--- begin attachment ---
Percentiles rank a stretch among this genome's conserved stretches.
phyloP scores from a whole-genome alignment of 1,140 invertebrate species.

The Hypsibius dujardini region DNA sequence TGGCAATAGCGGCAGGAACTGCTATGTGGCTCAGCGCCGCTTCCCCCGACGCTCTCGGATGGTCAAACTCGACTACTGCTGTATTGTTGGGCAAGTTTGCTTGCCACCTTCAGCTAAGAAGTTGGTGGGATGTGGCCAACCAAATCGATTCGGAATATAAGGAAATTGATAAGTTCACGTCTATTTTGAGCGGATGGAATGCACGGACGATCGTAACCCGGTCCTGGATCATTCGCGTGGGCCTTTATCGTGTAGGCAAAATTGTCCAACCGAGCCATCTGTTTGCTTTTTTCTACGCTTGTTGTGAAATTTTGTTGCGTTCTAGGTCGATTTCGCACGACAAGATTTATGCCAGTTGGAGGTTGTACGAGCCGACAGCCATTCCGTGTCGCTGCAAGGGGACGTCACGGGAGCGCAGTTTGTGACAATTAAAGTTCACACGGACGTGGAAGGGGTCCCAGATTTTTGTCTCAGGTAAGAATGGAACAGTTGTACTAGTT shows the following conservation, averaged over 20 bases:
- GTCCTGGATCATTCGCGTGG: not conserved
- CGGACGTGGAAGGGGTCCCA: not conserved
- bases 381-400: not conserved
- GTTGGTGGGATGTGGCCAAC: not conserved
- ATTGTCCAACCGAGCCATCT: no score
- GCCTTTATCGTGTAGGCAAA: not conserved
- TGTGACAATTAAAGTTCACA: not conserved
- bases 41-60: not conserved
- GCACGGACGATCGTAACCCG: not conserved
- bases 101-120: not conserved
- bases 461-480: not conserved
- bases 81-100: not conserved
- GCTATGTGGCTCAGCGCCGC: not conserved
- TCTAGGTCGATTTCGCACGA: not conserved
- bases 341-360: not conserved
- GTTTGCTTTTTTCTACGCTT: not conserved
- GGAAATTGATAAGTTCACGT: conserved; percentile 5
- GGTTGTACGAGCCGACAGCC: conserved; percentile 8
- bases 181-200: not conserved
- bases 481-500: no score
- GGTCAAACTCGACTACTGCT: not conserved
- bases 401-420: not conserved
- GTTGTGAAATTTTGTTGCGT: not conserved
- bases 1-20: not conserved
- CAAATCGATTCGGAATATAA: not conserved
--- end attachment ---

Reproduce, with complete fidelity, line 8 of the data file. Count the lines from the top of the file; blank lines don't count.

- ATTGTCCAACCGAGCCATCT: no score